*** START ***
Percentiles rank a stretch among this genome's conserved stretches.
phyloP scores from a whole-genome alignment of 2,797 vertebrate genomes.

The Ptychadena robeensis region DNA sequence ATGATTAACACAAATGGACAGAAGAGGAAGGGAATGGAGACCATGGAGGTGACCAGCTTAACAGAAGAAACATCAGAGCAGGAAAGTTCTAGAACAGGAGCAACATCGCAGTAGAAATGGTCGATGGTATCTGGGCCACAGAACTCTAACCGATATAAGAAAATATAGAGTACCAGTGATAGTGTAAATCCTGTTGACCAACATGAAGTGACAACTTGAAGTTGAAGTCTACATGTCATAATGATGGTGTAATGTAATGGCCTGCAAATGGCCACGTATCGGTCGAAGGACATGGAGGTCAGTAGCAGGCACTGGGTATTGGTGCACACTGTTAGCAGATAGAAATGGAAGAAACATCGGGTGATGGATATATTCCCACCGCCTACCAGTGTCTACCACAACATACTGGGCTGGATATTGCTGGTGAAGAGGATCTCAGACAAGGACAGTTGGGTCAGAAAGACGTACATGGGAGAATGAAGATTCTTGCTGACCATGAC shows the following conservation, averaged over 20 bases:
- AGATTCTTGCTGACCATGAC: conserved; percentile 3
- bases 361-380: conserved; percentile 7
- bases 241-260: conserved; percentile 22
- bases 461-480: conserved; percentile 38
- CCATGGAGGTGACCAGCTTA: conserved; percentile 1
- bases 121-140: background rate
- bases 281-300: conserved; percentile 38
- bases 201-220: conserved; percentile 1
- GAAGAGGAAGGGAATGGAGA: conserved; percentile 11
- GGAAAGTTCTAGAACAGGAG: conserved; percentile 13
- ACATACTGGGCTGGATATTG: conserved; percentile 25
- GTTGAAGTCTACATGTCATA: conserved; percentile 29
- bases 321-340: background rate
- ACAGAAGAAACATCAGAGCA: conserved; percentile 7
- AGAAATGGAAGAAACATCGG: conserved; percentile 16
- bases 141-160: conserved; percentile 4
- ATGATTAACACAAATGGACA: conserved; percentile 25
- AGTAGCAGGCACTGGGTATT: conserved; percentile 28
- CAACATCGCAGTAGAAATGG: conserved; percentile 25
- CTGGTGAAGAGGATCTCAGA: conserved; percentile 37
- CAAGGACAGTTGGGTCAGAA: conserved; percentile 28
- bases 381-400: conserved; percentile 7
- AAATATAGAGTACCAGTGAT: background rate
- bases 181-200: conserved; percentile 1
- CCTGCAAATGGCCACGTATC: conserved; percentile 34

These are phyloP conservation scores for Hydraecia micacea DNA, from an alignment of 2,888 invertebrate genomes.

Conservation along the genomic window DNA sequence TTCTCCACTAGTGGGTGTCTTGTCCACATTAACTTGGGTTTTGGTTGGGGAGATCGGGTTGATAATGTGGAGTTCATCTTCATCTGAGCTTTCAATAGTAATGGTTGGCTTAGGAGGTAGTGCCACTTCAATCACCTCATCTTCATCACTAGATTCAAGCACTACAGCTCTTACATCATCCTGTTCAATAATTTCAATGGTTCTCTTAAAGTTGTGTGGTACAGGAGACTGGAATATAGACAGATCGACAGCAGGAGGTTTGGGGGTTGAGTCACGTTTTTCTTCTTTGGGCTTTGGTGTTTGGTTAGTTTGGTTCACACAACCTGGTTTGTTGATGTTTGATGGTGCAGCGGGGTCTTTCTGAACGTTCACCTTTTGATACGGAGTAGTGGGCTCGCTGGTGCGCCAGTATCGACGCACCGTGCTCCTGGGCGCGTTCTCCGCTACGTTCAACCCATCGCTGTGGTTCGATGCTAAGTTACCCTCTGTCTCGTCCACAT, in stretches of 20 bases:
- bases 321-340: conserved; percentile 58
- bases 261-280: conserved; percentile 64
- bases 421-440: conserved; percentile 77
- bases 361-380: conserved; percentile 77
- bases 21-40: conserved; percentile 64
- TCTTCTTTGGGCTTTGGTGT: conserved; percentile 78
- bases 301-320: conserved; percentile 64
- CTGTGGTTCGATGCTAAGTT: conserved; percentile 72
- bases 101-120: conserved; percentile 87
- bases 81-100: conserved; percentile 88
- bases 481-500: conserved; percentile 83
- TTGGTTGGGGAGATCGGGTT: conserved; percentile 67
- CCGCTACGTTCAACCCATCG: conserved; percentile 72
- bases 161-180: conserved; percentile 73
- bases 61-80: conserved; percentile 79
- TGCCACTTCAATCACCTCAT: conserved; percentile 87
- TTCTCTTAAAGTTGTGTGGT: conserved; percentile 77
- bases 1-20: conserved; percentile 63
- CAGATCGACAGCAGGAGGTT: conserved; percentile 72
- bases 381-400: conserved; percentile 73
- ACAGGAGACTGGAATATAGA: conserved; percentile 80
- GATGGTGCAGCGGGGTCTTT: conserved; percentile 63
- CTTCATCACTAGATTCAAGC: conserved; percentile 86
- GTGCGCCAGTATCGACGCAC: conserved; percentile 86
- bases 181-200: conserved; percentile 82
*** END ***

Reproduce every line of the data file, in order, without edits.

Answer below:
Percentiles rank a stretch among this genome's conserved stretches.
phyloP scores from a whole-genome alignment of 2,797 vertebrate genomes.

The Ptychadena robeensis region DNA sequence ATGATTAACACAAATGGACAGAAGAGGAAGGGAATGGAGACCATGGAGGTGACCAGCTTAACAGAAGAAACATCAGAGCAGGAAAGTTCTAGAACAGGAGCAACATCGCAGTAGAAATGGTCGATGGTATCTGGGCCACAGAACTCTAACCGATATAAGAAAATATAGAGTACCAGTGATAGTGTAAATCCTGTTGACCAACATGAAGTGACAACTTGAAGTTGAAGTCTACATGTCATAATGATGGTGTAATGTAATGGCCTGCAAATGGCCACGTATCGGTCGAAGGACATGGAGGTCAGTAGCAGGCACTGGGTATTGGTGCACACTGTTAGCAGATAGAAATGGAAGAAACATCGGGTGATGGATATATTCCCACCGCCTACCAGTGTCTACCACAACATACTGGGCTGGATATTGCTGGTGAAGAGGATCTCAGACAAGGACAGTTGGGTCAGAAAGACGTACATGGGAGAATGAAGATTCTTGCTGACCATGAC shows the following conservation, averaged over 20 bases:
- AGATTCTTGCTGACCATGAC: conserved; percentile 3
- bases 361-380: conserved; percentile 7
- bases 241-260: conserved; percentile 22
- bases 461-480: conserved; percentile 38
- CCATGGAGGTGACCAGCTTA: conserved; percentile 1
- bases 121-140: background rate
- bases 281-300: conserved; percentile 38
- bases 201-220: conserved; percentile 1
- GAAGAGGAAGGGAATGGAGA: conserved; percentile 11
- GGAAAGTTCTAGAACAGGAG: conserved; percentile 13
- ACATACTGGGCTGGATATTG: conserved; percentile 25
- GTTGAAGTCTACATGTCATA: conserved; percentile 29
- bases 321-340: background rate
- ACAGAAGAAACATCAGAGCA: conserved; percentile 7
- AGAAATGGAAGAAACATCGG: conserved; percentile 16
- bases 141-160: conserved; percentile 4
- ATGATTAACACAAATGGACA: conserved; percentile 25
- AGTAGCAGGCACTGGGTATT: conserved; percentile 28
- CAACATCGCAGTAGAAATGG: conserved; percentile 25
- CTGGTGAAGAGGATCTCAGA: conserved; percentile 37
- CAAGGACAGTTGGGTCAGAA: conserved; percentile 28
- bases 381-400: conserved; percentile 7
- AAATATAGAGTACCAGTGAT: background rate
- bases 181-200: conserved; percentile 1
- CCTGCAAATGGCCACGTATC: conserved; percentile 34

These are phyloP conservation scores for Hydraecia micacea DNA, from an alignment of 2,888 invertebrate genomes.

Conservation along the genomic window DNA sequence TTCTCCACTAGTGGGTGTCTTGTCCACATTAACTTGGGTTTTGGTTGGGGAGATCGGGTTGATAATGTGGAGTTCATCTTCATCTGAGCTTTCAATAGTAATGGTTGGCTTAGGAGGTAGTGCCACTTCAATCACCTCATCTTCATCACTAGATTCAAGCACTACAGCTCTTACATCATCCTGTTCAATAATTTCAATGGTTCTCTTAAAGTTGTGTGGTACAGGAGACTGGAATATAGACAGATCGACAGCAGGAGGTTTGGGGGTTGAGTCACGTTTTTCTTCTTTGGGCTTTGGTGTTTGGTTAGTTTGGTTCACACAACCTGGTTTGTTGATGTTTGATGGTGCAGCGGGGTCTTTCTGAACGTTCACCTTTTGATACGGAGTAGTGGGCTCGCTGGTGCGCCAGTATCGACGCACCGTGCTCCTGGGCGCGTTCTCCGCTACGTTCAACCCATCGCTGTGGTTCGATGCTAAGTTACCCTCTGTCTCGTCCACAT, in stretches of 20 bases:
- bases 321-340: conserved; percentile 58
- bases 261-280: conserved; percentile 64
- bases 421-440: conserved; percentile 77
- bases 361-380: conserved; percentile 77
- bases 21-40: conserved; percentile 64
- TCTTCTTTGGGCTTTGGTGT: conserved; percentile 78
- bases 301-320: conserved; percentile 64
- CTGTGGTTCGATGCTAAGTT: conserved; percentile 72
- bases 101-120: conserved; percentile 87
- bases 81-100: conserved; percentile 88
- bases 481-500: conserved; percentile 83
- TTGGTTGGGGAGATCGGGTT: conserved; percentile 67
- CCGCTACGTTCAACCCATCG: conserved; percentile 72
- bases 161-180: conserved; percentile 73
- bases 61-80: conserved; percentile 79
- TGCCACTTCAATCACCTCAT: conserved; percentile 87
- TTCTCTTAAAGTTGTGTGGT: conserved; percentile 77
- bases 1-20: conserved; percentile 63
- CAGATCGACAGCAGGAGGTT: conserved; percentile 72
- bases 381-400: conserved; percentile 73
- ACAGGAGACTGGAATATAGA: conserved; percentile 80
- GATGGTGCAGCGGGGTCTTT: conserved; percentile 63
- CTTCATCACTAGATTCAAGC: conserved; percentile 86
- GTGCGCCAGTATCGACGCAC: conserved; percentile 86
- bases 181-200: conserved; percentile 82